EVERYBODY should be “profoundly concerned” at the Chancellor’s warning that even the poorest will be hit by tax rises in this week’s autumn statement, Nicola Sturgeon has said.

The First Minister also said Jeremy Hunt's intention to slash public spending on Thursday would cause “significant problems” after Covid and years of austerity.

Mr Hunt said on Sunday that the Government would ask the whole country to make “sacrifices” to help shore up the public finances.

“We are going to see everyone paying more tax. We're going to see spending cuts,” he said, although he said there was a limit to what could be asked of the lowest paid.

The Institute for Fiscal Studies said “everyone” paying more tax implied a rise in VAT, but changes to income tax and national insurance are also possible.

Mr Hunt is planning to cut public spending by around £35billion and raise taxes by £20billion.

The money raising measures include freezing the thresholds at which people pay higher rates of income tax, meaning more people will pay extra as their wages increase.

The threshold for the top rate is expected to be cut from £150,000 to £125,000.

Speaking on a visit to a school in Glasgow today, Ms Sturgeon said the hints from the Chancellor “should make everybody profoundly concerned”.

She said: “He’s talking about everybody having to pay more taxes, at a time when those at the lowest end of the income spectrum are already really struggling, if those tax increases fall there that is of profound concern.”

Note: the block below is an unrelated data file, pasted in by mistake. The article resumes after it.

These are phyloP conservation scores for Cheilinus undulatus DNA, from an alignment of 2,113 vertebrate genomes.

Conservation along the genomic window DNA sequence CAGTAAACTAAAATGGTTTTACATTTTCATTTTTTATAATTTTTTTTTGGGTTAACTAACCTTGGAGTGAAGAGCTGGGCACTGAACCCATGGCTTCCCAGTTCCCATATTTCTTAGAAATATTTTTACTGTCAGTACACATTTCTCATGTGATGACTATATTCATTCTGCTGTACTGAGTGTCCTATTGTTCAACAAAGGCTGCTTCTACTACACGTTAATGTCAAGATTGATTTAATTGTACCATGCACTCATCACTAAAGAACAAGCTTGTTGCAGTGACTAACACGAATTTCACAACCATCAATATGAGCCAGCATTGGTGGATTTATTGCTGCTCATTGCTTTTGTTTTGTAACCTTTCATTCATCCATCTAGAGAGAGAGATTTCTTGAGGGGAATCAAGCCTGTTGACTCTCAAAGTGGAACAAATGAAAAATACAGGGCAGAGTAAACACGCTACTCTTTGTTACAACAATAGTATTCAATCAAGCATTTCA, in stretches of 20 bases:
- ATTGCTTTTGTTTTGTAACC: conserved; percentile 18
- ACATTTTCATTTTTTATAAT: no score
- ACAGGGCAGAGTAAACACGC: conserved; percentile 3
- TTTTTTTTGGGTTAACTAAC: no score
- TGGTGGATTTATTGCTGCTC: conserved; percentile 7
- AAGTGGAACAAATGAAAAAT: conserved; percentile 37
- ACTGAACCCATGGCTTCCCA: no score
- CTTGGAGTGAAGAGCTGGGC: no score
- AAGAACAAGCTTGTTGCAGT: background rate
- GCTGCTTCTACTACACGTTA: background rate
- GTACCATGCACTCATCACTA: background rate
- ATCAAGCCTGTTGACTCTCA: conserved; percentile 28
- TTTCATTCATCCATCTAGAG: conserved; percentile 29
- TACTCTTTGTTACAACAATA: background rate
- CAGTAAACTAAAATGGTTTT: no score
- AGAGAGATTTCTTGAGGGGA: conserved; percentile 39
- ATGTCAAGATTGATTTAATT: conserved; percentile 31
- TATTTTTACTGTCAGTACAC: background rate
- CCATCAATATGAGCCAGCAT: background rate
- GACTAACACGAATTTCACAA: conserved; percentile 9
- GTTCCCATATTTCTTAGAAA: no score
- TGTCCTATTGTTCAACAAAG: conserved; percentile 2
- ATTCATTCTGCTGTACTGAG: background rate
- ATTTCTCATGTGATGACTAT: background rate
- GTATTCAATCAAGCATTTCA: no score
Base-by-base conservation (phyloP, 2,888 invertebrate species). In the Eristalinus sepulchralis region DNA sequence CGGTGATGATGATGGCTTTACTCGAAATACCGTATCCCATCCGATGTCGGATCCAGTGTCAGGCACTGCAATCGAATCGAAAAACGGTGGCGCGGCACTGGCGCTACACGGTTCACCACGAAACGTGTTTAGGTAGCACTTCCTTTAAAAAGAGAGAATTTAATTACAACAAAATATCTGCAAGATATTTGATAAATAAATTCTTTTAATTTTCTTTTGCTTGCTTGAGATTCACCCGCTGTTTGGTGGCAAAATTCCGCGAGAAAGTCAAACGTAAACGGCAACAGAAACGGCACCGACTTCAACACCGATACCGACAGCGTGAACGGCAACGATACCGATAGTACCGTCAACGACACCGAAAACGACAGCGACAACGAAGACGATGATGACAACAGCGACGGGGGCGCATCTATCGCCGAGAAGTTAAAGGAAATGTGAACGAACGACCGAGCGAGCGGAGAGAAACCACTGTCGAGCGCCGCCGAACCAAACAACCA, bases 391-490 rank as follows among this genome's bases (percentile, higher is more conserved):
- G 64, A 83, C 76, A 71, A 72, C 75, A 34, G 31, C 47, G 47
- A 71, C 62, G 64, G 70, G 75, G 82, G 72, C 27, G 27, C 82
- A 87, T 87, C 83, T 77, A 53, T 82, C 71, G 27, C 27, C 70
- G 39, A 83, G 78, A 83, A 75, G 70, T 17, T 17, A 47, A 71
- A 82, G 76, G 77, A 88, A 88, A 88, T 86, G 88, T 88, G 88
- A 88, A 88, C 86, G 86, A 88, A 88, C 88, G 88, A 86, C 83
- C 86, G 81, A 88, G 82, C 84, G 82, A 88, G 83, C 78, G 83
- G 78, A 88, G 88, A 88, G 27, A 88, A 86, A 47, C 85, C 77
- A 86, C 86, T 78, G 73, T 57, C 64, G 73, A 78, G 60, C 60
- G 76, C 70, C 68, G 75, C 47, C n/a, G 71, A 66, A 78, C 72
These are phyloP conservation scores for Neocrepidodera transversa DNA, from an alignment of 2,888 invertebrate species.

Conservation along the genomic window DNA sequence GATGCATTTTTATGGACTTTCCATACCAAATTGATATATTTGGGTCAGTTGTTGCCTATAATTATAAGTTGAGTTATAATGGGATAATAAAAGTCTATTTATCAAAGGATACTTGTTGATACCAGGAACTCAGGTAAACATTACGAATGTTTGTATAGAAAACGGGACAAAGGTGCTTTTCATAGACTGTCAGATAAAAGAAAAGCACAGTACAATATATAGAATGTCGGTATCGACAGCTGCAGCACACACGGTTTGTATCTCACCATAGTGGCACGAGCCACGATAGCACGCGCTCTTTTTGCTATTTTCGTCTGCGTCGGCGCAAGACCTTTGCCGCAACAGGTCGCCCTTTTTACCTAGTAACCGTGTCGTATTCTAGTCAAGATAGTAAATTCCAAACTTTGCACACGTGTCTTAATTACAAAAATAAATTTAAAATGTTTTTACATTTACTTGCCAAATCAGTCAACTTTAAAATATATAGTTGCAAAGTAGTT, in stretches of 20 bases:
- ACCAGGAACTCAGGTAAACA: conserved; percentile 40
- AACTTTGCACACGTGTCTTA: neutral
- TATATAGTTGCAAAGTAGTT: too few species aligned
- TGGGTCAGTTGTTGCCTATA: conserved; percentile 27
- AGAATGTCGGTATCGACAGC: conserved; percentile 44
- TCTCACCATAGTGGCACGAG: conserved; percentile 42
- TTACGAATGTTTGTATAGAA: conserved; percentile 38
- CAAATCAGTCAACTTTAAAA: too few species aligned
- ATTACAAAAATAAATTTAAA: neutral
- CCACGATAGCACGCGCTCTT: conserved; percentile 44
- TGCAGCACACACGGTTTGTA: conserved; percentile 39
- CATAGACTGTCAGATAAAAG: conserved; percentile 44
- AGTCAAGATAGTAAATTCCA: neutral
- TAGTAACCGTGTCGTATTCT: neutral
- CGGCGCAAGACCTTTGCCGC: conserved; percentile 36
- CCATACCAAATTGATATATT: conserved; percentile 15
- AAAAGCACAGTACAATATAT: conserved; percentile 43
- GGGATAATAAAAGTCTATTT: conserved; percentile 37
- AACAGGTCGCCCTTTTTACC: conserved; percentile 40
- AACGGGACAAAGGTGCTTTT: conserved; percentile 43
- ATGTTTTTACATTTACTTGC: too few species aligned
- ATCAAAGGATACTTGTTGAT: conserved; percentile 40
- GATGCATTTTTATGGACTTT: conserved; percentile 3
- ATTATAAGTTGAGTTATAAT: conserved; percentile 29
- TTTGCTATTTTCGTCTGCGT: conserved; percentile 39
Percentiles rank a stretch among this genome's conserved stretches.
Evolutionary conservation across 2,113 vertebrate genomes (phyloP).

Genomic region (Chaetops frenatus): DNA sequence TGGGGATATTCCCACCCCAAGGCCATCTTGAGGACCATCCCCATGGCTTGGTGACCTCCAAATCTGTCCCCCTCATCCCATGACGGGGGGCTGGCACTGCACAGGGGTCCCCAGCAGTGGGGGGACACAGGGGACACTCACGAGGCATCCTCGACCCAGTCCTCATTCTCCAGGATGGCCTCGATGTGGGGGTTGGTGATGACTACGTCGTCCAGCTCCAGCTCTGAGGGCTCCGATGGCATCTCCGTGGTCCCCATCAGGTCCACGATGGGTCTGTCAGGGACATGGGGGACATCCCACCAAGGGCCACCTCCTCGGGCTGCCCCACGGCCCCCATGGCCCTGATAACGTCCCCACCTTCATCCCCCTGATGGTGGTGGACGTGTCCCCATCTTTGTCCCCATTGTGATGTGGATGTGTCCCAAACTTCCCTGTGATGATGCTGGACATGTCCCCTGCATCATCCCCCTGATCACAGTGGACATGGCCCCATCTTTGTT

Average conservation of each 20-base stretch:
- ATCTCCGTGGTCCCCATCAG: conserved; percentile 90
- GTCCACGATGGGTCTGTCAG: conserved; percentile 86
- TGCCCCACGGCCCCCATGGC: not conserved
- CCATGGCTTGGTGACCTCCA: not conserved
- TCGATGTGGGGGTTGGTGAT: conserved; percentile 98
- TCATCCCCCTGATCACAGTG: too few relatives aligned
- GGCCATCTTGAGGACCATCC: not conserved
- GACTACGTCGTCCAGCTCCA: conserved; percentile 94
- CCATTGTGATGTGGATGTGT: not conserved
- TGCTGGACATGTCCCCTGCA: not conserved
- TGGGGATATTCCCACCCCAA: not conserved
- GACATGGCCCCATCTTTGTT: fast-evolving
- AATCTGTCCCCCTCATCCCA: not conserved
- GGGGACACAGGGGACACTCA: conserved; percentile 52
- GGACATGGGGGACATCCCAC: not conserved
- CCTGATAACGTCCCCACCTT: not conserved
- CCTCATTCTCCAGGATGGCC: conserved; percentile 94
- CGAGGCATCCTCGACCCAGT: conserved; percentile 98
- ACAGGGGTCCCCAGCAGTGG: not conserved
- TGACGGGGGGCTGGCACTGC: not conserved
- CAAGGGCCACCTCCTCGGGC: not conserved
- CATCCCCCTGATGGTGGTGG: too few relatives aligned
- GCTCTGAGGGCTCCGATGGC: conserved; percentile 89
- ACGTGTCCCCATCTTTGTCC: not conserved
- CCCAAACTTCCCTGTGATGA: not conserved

The FM also said the chance of looming public sector cuts would cause “significant problems” for services that are “still recovering not just from Covid but from the years of austerity that followed the last financial crash”.

She said: “We need to see proper investment in our public services.

“And at the top of that list needs to be our National Health Service.

“The NHS is under more pressure right now than it has been probably at any time in its history and that pressure is only going to grow unless we see that significant injection of investment.

“So I really hope the Chancellor and the Prime Minister do the right thing later this week.”

Scotland has its own income tax system, and the Scottish Government will set out its tax and spending plans in the draft Holyrood budget for 203/24 on December 15.

The First Minister met with both the Chancellor and Prime Minister Rishi Sunak last week ahead of the British Irish Council in Blackpool but said the leaders did not provide much in the way of detail around what will be in the statement.

“They didn’t give an indication of the detail of the financial statement,” she said.